Joseph F. Merola MD
    Mary Gail Mercurio MD
    Anis Miladi MD
    Larry E. Millikan MD
    Dan Milner Jr. MD
    Zaw Min MD
    Stephanie Montero
    Alastair Moore MD
    Keith Morley MD
    Dean Morrell MD
    Samuel Moschella MD
    Taimor Nawaz MD
    Vic Newcomer MD
    John Nguyen MD
    Matilda Nicholas MD
    Thomas P. Nigra MD
    Steven Oberlender MD, PhD
    Maria Teresa Ochoa MD
    Art Papier MD
    Lawrence Parish MD
    Tanner Parrent MD
    Mukesh Patel MD
    Lauren Patty-Daskivich MD
    David Peng MD, MPH
    Robert Penne MD
    Nitipong Permpalung MD
    Miriam Pomeranz MD
    Doug Powell MD
    Harold S. Rabinovitz MD
    Christopher J. Rapuano MD
    Sireesha Reddy MD
    Angela Restrepo MD, PhD
    Bertrand Richert MD, PhD
    J. Martin Rodriguez, MD, FACP
    Theodore Rosen MD
    Misha Rosenbach MD
    Scott Schiffman MD
    Robert H. Schosser MD
    Glynis A. Scott MD
    Carlos Seas MD, MSc
    Deniz Seçkin MD
    Daniel Sexton MD
    Paul K. Shitabata MD
    Tor Shwayder MD, FAAP, FAAD
    Elaine Siegfried MD
    Gene Sienkiewicz MD
    Christye Sisson
    Philip I. Song MD
    Mary J. Spencer MD, FAAP
    Lawrence B. Stack MD
    Sarah Stein MD
    William Van Stoecker MD
    Frances J. Storrs MD
    Erik J. Stratman MD
    Lindsay C. Strowd MD
    Erika Summers MD
    Belinda Tan MD, PhD
    Robert Tomsick MD
    Hensin Tsao MD, PhD
    Jenny Valverde MD
    Vishalakshi Viswanath MD
    Susan Voci MD
    Lisa Wallin ANP, FCCWS
    Douglas Walsh MD
    Ryan R. Walsh MD
    George Watt MD
    Clayton E. Wheeler MD
    Sally-Ann Whelan MS, NP, CWOCN
    Jan Willems MD, PhD
    James Henry Willig MD, MPH
    Karen Wiss MD
    Vivian Wong MD, PhD
    Sook-Bin Woo MS, DMD, MMSc
    Jamie Woodcock MD
    Stephen J. Xenias MD
    Lisa Zaba MD
    Vijay Zawar MD
    Bonnnie Zhang MD
    Carolyn Ziemer MD


  • Am. Journal of Trop. Med & Hygiene
  • Armed Forces Pest Management Board
  • Blackwell Publishing
  • Bugwood Network
  • Centers For Disease Control and Prevention
  • Centro Internacional de Entrenamiento e Investigaciones Mèdicas (CIDEIM)
  • Dermatology Online Journal
  • East Carolina University (ECU), Division of Dermatology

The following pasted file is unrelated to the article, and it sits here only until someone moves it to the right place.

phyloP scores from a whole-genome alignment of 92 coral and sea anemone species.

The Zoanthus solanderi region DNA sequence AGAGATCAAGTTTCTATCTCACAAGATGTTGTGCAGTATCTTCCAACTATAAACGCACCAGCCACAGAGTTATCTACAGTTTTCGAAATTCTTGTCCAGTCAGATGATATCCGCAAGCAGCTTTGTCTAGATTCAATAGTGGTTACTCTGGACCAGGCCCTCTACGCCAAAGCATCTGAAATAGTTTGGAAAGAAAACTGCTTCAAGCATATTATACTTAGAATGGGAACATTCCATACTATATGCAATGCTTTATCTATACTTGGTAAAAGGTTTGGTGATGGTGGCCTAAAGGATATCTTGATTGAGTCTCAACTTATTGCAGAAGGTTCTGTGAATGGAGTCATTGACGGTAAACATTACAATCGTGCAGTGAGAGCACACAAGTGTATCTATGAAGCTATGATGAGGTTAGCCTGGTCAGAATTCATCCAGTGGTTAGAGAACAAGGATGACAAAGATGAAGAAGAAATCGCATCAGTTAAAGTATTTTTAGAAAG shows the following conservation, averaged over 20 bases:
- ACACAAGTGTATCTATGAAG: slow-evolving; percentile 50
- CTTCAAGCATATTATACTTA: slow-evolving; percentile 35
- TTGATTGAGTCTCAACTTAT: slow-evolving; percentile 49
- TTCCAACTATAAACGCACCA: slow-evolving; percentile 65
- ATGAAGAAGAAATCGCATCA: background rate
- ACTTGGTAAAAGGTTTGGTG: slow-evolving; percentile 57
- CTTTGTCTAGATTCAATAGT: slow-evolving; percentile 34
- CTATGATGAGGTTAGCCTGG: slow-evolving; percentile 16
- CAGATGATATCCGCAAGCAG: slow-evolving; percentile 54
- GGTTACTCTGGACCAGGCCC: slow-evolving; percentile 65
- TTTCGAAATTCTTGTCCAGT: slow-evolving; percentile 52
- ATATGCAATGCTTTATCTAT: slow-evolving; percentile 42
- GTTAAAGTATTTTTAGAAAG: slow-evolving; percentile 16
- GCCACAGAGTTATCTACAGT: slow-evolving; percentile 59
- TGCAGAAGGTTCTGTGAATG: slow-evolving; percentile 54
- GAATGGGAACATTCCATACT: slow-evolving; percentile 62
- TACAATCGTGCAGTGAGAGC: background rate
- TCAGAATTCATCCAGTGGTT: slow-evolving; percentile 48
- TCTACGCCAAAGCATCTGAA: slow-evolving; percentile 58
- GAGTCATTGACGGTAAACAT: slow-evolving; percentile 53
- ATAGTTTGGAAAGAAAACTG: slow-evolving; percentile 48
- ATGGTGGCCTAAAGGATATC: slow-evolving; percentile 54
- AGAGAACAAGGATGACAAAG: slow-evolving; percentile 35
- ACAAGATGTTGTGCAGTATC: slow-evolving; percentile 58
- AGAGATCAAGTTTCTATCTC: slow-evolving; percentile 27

• International Atomic Energy Agency
  • Massachusetts Medical Society
  • Oxford University Press
  • Radiological Society of North America
  • Washington Hospital Center
  • Wikipedia
  • World Health Organization
ContentsSynopsisCodesLook ForDiagnostic PearlsDifferential Diagnosis & PitfallsBest TestsManagement PearlsTherapyReferencesView all Images (6)
Congenital agammaglobulinemia - Skin
Other Resources UpToDate PubMed

Congenital agammaglobulinemia - Skin

Print Images (6)
Contributors: Arin Isenstein MD, David Dasher MD, Jeffrey D. Bernhard MD, Craig N. Burkhart MD, Dean Morrell MD, Lowell A. Goldsmith MD, MPH, Nancy Esterly MD
Other Resources UpToDate PubMed


Agammaglobulinemia is a primary immunodeficiency in which B-cell development fails, leading to lack of circulating B-cells and hypogammaglobulinemia. This condition is most commonly inherited in an X-linked fashion and is known as X-linked agammaglobulinemia or Bruton's agammaglobulinemia.

X-linked agammaglobulinemia is rare; the incidence is reported to be 1 per 250,000 live births in the United States. There is no known difference in frequency of this condition among various ethnic or racial groups, although diagnosis may be delayed in patients of color because skin lesions may be more difficult to discern in darkly pigmented skin. Female carriers do not manifest clinical disease because of selective inactivation of the abnormal X chromosome in B-cells.

X-linked agammaglobulinemia results from a mutation in the gene for Bruton's tyrosine kinase (BTK), found on the X chromosome. BTK is a nonreceptor cytoplasmic tyrosine kinase involved in B-cell receptor intracellular signaling, development, and differentiation. Loss-of-function mutations in BTK result in lack of mature B-cells and immunoglobulins of all classes. Fifty percent of the mutations are new, and these patients do not have a family history of the condition.

Less commonly agammaglobulinemia is inherited in an autosomal recessive fashion and is referred to as autosomal recessive agammaglobulinemia. Autosomal recessive agammaglobulinemia is rare and constitutes at most 10-15% of patients with agammaglobulinemia. Males and females are affected equally. In these cases, B-cell development fails because of mutations in multiple genes encoding mu heavy chain, immunoglobulin lambda-like-1 polypeptide, B-cell linker protein, and CD 79a.